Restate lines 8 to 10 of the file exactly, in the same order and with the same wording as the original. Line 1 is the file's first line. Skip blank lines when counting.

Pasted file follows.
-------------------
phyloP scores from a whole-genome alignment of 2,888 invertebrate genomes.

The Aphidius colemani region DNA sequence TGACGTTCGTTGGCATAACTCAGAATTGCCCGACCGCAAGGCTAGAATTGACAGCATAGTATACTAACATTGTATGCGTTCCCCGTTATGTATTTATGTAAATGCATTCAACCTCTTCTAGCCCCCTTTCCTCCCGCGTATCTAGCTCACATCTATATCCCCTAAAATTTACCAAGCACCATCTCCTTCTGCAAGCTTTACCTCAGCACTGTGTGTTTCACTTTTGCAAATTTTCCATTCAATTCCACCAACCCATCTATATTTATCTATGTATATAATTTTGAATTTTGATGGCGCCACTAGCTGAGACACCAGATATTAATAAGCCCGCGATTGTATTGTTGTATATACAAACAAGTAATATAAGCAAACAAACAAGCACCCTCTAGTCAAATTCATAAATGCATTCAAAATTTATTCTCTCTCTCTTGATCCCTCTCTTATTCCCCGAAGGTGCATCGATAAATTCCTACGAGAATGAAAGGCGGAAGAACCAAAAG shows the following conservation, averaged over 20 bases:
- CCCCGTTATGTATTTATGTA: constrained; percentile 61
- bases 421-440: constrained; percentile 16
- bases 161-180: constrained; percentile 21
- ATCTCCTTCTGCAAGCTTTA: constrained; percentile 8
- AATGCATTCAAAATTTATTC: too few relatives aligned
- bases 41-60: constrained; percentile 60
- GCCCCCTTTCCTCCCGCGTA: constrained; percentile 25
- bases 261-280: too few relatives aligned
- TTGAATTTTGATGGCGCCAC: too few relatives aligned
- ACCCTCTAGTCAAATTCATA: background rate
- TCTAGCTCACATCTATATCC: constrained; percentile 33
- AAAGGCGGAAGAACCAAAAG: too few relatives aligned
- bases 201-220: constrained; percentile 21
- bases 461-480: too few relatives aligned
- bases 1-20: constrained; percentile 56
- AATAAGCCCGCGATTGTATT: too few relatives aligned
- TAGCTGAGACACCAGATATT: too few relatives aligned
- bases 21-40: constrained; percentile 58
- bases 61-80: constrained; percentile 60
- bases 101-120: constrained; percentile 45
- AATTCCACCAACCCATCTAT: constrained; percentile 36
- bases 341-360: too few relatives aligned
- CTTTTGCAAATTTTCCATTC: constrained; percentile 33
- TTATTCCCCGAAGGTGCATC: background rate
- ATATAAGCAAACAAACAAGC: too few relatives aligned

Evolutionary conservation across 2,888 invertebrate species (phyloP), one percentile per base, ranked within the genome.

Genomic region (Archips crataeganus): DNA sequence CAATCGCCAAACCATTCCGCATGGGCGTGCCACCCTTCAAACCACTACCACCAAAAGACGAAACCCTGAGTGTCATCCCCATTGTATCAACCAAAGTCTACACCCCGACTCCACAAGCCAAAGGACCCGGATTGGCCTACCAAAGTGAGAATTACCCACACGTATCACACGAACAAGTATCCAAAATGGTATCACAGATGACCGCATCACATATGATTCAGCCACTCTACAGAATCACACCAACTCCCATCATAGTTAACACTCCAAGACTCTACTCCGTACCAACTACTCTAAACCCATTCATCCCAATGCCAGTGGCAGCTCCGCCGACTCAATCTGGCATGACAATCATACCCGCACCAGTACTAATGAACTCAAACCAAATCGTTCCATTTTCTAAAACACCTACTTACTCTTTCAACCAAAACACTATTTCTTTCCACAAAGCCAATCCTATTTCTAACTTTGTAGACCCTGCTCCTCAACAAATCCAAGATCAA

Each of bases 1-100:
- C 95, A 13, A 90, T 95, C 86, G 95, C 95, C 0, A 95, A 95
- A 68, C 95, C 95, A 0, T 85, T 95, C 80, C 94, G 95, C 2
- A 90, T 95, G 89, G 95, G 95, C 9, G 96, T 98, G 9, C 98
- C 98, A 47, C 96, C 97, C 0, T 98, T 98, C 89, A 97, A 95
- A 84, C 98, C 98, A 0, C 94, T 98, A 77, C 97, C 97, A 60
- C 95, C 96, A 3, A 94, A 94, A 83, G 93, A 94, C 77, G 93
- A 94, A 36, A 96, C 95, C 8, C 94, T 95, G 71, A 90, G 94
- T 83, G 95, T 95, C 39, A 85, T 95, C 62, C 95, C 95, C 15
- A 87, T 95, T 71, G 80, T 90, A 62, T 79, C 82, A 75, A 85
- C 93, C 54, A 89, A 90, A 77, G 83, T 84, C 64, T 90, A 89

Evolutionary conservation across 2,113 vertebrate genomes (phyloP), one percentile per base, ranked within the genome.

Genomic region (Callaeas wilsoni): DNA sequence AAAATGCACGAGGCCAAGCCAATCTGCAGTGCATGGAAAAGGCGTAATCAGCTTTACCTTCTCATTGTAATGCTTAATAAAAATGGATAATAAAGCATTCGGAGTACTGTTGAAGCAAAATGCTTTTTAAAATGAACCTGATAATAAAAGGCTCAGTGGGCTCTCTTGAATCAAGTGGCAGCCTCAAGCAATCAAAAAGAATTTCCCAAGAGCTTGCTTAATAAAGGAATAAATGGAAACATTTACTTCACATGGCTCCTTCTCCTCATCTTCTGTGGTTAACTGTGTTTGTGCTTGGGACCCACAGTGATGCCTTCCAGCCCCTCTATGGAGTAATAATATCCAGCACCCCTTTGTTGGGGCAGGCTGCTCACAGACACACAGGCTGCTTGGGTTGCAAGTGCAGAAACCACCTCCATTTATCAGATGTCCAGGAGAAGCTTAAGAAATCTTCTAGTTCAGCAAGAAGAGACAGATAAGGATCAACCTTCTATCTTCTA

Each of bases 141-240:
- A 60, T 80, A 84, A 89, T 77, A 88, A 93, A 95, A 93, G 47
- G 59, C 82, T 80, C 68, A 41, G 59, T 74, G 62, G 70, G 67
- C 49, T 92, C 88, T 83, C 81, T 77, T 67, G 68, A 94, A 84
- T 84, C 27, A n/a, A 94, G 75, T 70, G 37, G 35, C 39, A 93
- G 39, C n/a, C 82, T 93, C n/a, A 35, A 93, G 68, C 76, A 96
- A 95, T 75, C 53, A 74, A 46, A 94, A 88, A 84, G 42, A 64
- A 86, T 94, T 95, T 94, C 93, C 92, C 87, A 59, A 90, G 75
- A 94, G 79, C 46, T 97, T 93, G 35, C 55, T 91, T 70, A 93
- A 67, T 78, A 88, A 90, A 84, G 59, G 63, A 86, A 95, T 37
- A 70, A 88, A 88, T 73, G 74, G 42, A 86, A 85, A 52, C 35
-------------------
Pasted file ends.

- bases 41-60: constrained; percentile 60
- GCCCCCTTTCCTCCCGCGTA: constrained; percentile 25
- bases 261-280: too few relatives aligned